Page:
I took Kelly to see The Nutcracker at The Warner Theater, the first real top notch version of this classic ballet that either of us had ever seen. A friend gave me two tickets and Mimi said “Why don’t you take Kelly?” It was one of the best suggestions she’s ever made. I drove downtown and parked, then stopped at The Blue Point right next to the theater for a quick drink and a bite. In honor of my folks, I had their favorite drink: a martini, along with a cup of delicious seafood gumbo. Feeling fully satisfied and excited for this “date” with my little girl, I waited anxiously out front for Mimi to pull up, and when they did, Kelly’s ear to ear smile as she stepped out and took my arm said it all. We skipped down the sidewalk and right into the land of Clara, Fritz, their parents and the magical world that she created within her dreams.

But it wasn’t because of the sets, the dancing, the costumes, or the beautiful production of this classic holiday tale that made the tears roll down my face halfway through thinking of Mom, and the flood of memories from the barn in Wilton that would fill my mind. It was the music.  The music as the fairies danced, as the soldiers marched, as the Mouse King pranced, or as Clara and her prince sailed through the clouds of her dream. It was the music that took me back to our little Connecticut barn, and a time with little complication or worry.

And it was the music that I hope Kelly will most remember, hearing it in her mind for years to come, as she remembers the moment when she was 8, with her dad’s arm around her, as we sat under the golden ceiling of the Warner, and fell full fledge into Clara’s magical dream. I will never forget last night, and I hope Kelly won’t either.

So, may all of you find happiness in remembering your most treasured memories of Christmas this season. And as you remember the days gone by, may you also make many special new memories for you, and those you love. For it is those memories that keep the magic of your life sparkling forever. Happy holidays.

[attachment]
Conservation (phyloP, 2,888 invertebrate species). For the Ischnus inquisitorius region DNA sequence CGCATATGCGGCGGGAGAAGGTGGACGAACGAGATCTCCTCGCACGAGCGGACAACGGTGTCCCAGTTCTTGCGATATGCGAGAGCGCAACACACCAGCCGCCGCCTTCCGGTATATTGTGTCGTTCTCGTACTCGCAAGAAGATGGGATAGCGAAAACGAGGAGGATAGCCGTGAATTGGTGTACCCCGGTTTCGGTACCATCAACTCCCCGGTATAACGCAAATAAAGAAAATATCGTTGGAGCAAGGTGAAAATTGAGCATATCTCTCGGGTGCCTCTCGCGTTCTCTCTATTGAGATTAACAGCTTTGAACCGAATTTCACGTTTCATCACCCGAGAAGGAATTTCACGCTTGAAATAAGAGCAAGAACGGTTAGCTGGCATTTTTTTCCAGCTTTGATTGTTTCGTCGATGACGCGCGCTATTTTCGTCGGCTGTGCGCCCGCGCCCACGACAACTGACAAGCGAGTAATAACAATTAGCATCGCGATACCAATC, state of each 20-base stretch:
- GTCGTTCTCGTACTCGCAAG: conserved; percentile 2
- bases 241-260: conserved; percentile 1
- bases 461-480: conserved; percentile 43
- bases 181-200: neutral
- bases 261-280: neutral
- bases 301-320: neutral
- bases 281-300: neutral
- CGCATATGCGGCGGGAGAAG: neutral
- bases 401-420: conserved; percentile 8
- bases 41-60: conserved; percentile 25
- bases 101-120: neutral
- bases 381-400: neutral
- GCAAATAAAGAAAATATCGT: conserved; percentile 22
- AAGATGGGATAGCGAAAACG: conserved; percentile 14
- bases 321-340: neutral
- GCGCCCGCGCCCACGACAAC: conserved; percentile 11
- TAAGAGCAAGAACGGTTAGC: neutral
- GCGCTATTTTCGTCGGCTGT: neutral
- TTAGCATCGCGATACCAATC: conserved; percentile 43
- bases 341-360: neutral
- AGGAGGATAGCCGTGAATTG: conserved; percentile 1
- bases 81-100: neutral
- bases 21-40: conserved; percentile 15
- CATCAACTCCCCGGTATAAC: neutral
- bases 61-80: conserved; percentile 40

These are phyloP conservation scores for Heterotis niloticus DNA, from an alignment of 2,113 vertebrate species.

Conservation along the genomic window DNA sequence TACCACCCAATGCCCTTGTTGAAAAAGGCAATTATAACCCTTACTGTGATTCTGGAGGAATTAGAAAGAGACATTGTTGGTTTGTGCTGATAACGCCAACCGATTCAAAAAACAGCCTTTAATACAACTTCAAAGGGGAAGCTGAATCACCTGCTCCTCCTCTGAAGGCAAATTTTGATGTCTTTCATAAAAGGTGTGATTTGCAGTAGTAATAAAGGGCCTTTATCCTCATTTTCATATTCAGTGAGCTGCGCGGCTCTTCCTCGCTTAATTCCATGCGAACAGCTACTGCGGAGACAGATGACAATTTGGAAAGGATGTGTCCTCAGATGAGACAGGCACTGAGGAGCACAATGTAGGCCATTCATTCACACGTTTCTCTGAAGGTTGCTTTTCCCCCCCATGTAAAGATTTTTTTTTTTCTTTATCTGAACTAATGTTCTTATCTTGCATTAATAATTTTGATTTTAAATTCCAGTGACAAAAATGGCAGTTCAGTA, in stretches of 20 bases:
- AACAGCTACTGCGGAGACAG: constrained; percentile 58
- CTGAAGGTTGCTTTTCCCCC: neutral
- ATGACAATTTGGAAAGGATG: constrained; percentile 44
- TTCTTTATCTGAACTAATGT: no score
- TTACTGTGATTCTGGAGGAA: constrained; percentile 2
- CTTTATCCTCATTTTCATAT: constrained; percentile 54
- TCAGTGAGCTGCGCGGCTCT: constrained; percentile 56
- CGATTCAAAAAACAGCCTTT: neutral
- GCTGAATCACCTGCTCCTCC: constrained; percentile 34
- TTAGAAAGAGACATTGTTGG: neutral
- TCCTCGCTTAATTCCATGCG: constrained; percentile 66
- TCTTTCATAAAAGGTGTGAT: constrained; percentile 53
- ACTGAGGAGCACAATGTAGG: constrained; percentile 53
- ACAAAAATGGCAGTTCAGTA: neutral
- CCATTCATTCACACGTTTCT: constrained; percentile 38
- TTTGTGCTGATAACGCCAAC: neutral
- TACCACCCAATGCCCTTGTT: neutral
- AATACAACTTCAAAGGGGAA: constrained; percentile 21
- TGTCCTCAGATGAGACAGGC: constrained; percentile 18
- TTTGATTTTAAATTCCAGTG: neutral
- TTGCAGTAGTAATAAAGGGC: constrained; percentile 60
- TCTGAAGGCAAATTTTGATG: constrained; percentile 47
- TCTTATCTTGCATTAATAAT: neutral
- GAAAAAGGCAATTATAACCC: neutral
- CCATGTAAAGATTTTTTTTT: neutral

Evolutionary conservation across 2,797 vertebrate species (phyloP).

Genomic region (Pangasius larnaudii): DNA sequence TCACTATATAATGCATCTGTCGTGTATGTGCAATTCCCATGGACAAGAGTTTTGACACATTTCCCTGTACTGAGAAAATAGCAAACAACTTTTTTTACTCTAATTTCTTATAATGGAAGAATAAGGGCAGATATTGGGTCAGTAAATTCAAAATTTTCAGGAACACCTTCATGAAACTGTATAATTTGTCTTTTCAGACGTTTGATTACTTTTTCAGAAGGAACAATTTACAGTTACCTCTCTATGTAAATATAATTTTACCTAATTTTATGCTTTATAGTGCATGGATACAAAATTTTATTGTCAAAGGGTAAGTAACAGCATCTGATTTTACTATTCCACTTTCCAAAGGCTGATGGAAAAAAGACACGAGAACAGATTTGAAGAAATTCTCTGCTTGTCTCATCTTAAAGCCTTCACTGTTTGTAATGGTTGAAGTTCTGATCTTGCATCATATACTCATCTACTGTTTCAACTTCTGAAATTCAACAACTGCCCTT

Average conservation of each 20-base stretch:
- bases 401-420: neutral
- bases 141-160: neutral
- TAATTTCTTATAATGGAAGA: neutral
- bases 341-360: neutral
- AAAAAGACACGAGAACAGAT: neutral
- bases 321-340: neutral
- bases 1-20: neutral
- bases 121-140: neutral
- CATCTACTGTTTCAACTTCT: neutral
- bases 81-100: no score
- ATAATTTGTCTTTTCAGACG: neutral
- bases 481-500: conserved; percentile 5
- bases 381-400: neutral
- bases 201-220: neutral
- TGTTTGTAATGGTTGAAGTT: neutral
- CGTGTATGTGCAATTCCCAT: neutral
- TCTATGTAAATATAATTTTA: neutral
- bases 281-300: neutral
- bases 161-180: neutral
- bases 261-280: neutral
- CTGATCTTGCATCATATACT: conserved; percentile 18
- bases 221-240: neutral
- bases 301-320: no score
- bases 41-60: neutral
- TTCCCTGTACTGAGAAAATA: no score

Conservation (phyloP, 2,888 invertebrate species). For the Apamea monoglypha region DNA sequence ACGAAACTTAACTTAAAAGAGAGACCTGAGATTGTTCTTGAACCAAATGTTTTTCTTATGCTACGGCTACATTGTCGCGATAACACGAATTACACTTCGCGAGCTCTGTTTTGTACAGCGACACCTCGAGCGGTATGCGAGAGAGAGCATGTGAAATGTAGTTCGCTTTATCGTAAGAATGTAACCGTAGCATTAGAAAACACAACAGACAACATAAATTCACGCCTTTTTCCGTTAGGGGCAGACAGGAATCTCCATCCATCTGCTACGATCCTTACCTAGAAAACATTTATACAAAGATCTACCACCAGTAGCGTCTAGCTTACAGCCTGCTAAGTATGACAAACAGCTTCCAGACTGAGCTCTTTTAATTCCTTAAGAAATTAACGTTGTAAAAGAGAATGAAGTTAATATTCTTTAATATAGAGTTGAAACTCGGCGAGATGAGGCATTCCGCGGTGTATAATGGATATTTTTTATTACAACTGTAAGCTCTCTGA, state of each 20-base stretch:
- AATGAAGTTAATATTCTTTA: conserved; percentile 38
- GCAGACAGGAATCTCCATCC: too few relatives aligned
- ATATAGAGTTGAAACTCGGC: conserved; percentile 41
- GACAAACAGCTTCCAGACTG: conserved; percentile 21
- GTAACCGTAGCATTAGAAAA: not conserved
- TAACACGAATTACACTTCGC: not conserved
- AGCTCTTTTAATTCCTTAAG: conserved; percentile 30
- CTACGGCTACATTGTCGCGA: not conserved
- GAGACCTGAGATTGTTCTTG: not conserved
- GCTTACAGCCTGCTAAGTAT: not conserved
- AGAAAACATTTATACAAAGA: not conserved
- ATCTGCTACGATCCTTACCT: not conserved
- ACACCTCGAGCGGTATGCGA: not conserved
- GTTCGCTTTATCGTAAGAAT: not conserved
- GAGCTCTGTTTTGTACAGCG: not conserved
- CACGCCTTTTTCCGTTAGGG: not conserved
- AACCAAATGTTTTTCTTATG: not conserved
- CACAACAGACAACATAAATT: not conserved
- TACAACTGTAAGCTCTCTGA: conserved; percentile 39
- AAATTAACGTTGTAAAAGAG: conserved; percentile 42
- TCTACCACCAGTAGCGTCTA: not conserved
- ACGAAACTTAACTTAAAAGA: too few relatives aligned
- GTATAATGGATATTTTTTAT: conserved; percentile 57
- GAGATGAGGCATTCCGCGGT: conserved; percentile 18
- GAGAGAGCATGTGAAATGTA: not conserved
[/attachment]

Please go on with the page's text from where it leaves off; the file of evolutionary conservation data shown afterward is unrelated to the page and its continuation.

7 Responses to “MAKING MEMORIES”

  1. Nice thoughts, Steve. Sounds like a beautiful night and one that I know you’ll treasure for a long time. Your Mom & Dad are looking down with a big smile also, I’m sure. Merry Xmas to you, Mimi, Ben and Kelly.

  2. What wonderful Christmas memories you have! As a child I celebrated with my grandparents and cousins at Grandma Lisa’s house. The food, smells of bulla (pulla) a Swedish coffee bread, and of course, digging through the gifts under Grandma’s tree.There were eight of us kids all eager to tear off the wrappings of our gifts. Today I am a grandmother– hard to believe at times- but I get to relive the excitement again through the eyes of my grand kids. Have a Merry Christmas. Thanks for shairing.

    • midliferocker Says:

      What a nice message, Cindi. So glad you read this at this time of year. How did you find the blog? I hope you will read more of the entries, they could conjure up even more memories.


  3. I am a blogger myself, and I was reading random blogs that I came across. Please check out mine.

    • midliferocker Says:

      Just read your last entry, love the story idea. Wow. What a great way to keep Christmas memories and your legacy alive! Your kids and grandkids are lucky to have you.

      Happy holidays, Cindi.


  4. Happy holidays to you and yours, Steve. Are you into the blues? Love them!


    • midliferocker Says:

      Yes. Big fan. Check out my interviews with Buddy Guy and John Mayall, they are on midliferocker too.